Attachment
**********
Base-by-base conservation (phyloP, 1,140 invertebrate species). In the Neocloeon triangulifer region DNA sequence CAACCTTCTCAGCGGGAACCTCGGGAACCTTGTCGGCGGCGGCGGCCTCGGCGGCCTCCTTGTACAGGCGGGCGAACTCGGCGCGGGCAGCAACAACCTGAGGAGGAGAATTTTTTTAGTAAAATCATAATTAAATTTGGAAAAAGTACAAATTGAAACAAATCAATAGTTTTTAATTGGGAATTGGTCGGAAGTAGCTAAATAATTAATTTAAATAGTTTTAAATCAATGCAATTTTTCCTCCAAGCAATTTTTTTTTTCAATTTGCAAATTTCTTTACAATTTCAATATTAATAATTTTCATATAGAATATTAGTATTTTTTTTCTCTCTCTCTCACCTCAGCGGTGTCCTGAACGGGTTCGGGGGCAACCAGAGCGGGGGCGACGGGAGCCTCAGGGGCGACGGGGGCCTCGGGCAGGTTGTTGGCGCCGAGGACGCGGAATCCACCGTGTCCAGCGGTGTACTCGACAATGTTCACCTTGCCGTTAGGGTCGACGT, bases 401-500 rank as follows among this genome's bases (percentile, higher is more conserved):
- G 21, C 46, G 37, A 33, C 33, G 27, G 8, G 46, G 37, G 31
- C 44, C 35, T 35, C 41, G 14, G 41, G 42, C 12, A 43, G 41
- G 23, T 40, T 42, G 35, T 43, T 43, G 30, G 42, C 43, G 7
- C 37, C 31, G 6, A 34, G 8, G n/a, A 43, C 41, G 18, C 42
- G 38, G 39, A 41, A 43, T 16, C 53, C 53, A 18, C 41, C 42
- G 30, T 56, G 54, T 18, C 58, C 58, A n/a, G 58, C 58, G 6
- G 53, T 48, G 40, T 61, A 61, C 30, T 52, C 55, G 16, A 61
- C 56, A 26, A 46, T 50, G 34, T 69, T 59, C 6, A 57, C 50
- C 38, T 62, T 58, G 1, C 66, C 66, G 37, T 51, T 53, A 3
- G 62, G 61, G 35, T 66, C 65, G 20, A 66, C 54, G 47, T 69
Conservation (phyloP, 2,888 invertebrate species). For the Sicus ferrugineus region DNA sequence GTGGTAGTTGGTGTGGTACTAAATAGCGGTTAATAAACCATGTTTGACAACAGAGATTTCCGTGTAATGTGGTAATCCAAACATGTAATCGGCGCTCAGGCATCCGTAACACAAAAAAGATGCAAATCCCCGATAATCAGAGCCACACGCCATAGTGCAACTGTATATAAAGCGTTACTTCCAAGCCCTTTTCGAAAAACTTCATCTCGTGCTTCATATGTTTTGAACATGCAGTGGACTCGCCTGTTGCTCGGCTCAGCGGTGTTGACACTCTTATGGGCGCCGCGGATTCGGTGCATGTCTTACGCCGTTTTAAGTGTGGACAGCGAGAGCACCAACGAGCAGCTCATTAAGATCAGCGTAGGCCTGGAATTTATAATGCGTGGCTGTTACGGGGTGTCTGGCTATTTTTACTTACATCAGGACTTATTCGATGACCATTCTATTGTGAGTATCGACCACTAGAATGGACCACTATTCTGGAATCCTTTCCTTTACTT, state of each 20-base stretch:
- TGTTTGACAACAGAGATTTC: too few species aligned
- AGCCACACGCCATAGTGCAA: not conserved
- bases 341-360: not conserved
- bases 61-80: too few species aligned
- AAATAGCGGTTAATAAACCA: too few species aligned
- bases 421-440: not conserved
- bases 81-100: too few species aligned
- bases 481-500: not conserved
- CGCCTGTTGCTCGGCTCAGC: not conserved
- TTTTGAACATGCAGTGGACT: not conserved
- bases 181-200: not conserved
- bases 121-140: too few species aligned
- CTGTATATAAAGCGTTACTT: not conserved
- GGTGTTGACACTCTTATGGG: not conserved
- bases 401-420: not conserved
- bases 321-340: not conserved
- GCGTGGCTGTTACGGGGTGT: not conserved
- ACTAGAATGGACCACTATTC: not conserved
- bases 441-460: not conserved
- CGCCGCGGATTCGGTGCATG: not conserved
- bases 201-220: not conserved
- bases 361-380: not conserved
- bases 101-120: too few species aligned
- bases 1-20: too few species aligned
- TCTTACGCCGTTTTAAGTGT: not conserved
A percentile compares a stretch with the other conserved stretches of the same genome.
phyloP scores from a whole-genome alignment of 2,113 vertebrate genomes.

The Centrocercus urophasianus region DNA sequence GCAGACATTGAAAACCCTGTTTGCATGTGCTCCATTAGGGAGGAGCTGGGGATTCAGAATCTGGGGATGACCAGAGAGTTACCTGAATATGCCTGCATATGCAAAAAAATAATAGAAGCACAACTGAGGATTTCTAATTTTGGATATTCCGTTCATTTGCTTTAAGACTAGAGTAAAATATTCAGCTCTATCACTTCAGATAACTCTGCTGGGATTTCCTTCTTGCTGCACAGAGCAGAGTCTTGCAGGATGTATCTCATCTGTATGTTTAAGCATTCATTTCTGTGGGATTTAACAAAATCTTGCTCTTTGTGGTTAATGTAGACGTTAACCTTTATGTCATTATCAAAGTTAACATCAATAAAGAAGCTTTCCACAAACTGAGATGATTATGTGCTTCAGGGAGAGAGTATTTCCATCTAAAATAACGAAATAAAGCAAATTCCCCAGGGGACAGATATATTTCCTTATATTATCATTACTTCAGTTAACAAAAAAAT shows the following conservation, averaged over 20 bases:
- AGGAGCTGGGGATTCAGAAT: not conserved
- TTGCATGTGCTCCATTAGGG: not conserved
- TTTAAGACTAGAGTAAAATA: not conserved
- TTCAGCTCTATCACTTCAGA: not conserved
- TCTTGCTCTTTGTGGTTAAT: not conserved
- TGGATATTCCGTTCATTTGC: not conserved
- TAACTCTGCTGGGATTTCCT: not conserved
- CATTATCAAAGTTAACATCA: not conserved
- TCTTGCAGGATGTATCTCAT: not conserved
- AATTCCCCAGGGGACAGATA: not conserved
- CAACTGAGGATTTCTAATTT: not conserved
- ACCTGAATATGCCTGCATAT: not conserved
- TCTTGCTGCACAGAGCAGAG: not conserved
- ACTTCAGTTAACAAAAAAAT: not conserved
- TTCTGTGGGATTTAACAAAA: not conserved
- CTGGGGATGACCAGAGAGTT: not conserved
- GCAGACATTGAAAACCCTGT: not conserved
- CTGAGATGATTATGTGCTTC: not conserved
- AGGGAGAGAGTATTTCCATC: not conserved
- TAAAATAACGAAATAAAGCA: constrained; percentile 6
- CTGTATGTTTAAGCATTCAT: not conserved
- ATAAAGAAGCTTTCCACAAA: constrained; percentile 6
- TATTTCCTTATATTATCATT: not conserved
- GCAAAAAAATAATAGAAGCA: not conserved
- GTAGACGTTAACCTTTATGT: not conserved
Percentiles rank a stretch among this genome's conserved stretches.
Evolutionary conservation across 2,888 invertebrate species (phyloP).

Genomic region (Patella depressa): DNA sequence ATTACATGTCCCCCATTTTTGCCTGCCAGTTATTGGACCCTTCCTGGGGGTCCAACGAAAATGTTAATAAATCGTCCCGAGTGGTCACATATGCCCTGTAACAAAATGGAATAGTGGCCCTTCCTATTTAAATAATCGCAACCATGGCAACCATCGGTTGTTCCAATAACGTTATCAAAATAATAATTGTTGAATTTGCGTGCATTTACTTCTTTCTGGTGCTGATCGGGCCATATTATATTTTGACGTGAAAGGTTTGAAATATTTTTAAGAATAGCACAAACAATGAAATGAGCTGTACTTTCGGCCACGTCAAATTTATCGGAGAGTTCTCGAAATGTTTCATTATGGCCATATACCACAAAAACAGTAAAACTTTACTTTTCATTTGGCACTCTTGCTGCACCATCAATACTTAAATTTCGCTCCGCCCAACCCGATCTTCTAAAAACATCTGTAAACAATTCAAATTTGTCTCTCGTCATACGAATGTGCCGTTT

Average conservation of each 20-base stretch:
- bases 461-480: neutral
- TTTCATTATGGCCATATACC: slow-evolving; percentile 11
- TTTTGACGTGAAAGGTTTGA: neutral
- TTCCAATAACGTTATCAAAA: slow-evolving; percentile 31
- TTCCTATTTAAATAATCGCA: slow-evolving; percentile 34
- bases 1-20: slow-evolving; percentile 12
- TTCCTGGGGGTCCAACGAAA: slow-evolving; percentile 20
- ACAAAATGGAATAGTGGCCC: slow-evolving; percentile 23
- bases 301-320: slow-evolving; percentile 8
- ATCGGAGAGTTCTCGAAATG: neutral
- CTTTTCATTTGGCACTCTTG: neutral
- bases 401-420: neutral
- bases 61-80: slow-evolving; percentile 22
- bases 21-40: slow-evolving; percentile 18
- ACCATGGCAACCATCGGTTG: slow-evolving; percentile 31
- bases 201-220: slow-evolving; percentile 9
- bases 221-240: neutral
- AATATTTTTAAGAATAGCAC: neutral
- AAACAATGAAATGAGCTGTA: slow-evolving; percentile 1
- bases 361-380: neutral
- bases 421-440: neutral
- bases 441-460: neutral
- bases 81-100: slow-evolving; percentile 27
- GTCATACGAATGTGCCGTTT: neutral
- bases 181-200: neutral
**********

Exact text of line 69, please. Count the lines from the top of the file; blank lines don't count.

Average conservation of each 20-base stretch: